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Optimize nginx and PHP-FPM (max_children)

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Guillaume Moigneu


Optimize nginx and PHP-FPM (max_children)

Posted by Guillaume Moigneu on .
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Optimize nginx and PHP-FPM (max_children)

Posted by Guillaume Moigneu on .

As Apache MaxClients, PHP-FPM needs to be optimized to avoid taking your server down.

nginx

Configuring nginx is pretty easy and is described everywhere. For this article, we'll be just focusing on workers.

You should set your worker_process to the number of CPU cores available :

~ # cat /proc/cpuinfo| grep processor                                                                                             
processor    : 0
processor    : 1
processor    : 2
processor    : 3

In your nginx.conf file :

worker_processes 4;

You should now edit the worker_connections variable. It's the number of simultaneous requests nginx can handle per worker. So a 1024 value allows me to handle 4096 requests. That should be more than enough. This value mostly depends on your bandwidth capacity and not on your server resources as these requests are extremely lightweight.

PHP-FPM

Here are the three main settings you should know about when configuring your pool (note that I'm using only one pool to handle all sites on the server but you can dispatch resources according to your needs) :

1. pm

The pm variable should be set to dynamic instead of static:

pm = dynamic

By doing so, PHP-FPM processes are started only when needed instead of staying in memory.

2. pm.max_children

pm.max_children is really the most important setting in your configuration. It should be calculated by doing :

pm.max_children = (total RAM - RAM used by other process) / (average amount of RAM used by a PHP process)

For example : My awesome RamNode KVM VPS has 1Gb RAM available and the system and MySQL could use up to 300Mb. I'm hosting Bolt and WordPress sites that consumes around 15Mb during page load. My pm.max_children would be set like this :

(1024 - 300) / (15) ~= 48

3. pm.servers

Other variables should be set to one third of pm.max_children. Like this :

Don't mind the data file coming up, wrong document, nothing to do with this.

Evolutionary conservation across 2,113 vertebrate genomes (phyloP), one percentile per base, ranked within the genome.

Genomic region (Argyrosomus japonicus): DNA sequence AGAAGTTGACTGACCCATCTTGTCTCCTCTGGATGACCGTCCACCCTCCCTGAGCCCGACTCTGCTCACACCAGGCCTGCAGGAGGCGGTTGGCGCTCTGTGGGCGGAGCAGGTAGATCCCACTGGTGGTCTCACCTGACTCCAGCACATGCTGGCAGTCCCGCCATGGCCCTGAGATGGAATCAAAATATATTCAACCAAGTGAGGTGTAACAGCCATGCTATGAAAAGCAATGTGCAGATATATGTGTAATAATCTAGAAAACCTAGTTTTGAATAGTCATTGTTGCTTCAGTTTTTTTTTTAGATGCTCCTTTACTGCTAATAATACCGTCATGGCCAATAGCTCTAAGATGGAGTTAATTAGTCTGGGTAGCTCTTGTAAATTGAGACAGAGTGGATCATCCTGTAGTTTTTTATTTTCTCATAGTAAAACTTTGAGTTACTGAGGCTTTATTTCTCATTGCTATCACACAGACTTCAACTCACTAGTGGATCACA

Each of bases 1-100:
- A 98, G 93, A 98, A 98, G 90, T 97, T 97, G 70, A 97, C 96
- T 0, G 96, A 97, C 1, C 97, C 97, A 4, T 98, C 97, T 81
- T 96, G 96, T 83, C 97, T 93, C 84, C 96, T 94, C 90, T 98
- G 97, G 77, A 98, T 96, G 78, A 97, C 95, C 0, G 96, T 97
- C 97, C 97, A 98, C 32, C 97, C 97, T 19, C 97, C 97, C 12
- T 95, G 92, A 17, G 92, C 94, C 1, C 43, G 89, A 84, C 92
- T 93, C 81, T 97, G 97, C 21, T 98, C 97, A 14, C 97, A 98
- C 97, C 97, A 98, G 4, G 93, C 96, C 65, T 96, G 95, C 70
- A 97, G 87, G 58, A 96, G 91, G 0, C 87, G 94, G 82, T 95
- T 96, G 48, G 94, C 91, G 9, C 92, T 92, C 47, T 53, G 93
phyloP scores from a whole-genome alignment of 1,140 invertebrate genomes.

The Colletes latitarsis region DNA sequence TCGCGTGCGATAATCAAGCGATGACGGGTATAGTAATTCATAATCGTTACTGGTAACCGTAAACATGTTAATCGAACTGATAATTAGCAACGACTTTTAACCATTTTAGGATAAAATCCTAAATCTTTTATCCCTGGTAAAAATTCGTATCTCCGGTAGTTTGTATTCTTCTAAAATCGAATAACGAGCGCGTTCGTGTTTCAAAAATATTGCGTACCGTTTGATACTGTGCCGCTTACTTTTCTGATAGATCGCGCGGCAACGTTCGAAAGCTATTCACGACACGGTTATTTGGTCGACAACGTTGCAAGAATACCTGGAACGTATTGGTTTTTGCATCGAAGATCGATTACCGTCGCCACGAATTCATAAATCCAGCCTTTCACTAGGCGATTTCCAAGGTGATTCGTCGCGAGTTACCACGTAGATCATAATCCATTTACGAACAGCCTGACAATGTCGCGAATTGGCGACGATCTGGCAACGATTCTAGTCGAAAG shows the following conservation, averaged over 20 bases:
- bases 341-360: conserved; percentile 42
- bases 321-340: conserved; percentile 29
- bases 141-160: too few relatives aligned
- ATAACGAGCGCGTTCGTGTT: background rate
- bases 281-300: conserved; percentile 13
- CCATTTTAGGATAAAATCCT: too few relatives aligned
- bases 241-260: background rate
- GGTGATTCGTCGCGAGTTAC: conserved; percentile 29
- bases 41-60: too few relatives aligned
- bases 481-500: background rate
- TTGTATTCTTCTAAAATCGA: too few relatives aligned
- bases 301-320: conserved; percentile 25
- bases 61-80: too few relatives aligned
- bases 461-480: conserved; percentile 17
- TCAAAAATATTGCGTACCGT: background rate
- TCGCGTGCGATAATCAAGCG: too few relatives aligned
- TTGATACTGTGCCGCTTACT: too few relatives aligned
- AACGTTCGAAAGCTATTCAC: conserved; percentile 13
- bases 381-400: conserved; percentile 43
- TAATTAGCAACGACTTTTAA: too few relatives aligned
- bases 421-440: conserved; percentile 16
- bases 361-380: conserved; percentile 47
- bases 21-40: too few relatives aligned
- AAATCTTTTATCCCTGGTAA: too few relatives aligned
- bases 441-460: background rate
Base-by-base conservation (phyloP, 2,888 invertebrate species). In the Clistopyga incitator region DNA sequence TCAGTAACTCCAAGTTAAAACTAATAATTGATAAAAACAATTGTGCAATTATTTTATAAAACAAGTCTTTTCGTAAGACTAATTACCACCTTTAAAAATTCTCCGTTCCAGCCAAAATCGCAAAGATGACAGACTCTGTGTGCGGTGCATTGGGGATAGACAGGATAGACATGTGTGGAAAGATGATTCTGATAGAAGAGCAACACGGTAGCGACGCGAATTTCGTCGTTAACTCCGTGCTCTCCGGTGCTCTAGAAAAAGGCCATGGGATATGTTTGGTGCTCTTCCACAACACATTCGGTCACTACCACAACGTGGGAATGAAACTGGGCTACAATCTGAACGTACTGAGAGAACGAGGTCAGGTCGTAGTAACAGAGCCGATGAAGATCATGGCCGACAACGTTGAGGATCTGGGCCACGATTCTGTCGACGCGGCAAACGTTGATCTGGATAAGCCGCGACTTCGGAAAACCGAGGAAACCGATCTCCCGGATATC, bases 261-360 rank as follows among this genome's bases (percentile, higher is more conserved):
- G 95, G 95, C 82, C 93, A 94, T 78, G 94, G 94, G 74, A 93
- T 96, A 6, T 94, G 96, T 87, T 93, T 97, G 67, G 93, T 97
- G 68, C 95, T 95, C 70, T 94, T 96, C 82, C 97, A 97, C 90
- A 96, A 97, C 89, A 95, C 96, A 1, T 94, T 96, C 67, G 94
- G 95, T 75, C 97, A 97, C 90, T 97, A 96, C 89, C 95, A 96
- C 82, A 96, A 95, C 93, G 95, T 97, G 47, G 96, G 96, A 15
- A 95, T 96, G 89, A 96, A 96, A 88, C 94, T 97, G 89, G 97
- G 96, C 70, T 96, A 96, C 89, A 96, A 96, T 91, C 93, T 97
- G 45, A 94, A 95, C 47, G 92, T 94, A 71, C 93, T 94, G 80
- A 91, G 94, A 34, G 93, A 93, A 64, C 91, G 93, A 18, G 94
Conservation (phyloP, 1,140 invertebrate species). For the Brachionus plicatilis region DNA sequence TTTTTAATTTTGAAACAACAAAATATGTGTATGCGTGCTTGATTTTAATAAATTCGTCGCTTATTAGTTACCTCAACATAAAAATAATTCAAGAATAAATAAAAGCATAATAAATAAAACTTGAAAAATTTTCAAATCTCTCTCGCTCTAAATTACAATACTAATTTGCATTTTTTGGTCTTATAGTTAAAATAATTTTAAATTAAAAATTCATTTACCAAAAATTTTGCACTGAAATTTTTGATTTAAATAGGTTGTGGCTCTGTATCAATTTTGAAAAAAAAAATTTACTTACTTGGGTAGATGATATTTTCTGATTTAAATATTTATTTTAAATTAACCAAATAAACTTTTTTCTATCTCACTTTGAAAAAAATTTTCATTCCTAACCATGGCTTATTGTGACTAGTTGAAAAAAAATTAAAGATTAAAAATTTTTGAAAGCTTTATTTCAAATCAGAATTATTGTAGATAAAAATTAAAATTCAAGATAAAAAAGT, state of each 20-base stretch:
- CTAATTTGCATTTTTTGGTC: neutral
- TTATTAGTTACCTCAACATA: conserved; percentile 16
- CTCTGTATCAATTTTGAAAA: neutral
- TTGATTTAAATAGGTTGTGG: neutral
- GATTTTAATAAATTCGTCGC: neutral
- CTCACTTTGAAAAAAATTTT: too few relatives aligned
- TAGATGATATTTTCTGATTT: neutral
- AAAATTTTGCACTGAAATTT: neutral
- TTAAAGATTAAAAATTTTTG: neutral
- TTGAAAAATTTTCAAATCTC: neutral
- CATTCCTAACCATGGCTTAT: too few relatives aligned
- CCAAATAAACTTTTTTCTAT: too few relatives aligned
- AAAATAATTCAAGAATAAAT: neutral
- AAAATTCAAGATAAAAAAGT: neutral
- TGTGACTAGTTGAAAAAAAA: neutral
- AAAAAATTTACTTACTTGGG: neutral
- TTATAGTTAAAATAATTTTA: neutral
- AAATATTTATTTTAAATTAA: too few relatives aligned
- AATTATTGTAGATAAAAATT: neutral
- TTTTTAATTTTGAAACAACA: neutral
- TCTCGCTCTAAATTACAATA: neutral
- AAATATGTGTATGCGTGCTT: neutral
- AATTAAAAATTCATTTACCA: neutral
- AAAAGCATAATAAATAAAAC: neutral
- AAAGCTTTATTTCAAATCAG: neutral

pm.start_servers = 10 
pm.min_spare_servers = 10
pm.max_spare_servers = 10

The last thing to take into account is the pm.max_requests settings. It's the number of requests a process server can handle before respawing. You should set this value to high values like 200.

pm.max_requests = 200

Don't forget to restart PHP-FPM after you've changed your settings.

Benchmark !

With these settings, I can now launch a basic ab performance test on a WordPress site without any cache enabled :

~ # ab -c 100 -n 3000 <a href='http://wordpress.nls.io/'>http://wordpress.nls.io/</a>

We can observe amazing results :

Concurrency Level:      100
Time taken for tests:   41.534 seconds
Complete requests:      3000
Failed requests:        0
Write errors:           0
Total transferred:      32421000 bytes
HTML transferred:       31668000 bytes
Requests per second:    72.23 [#/sec] (mean)
Time per request:       1384.452 [ms] (mean)
Time per request:       13.845 [ms] (mean, across all concurrent requests)
Transfer rate:          762.30 [Kbytes/sec] received

72.23 requests per second handled by PHP-FPM is pretty good for such a small server. Most of the time needed for the requests is by waiting for a slot to be opened by PHP-FPM because I launched two times more concurrent requests than available PHP-FPM processes. But no errors or timeout were detected.

Have fun with nginx and PHP-FPM !

user

Guillaume Moigneu

nls.io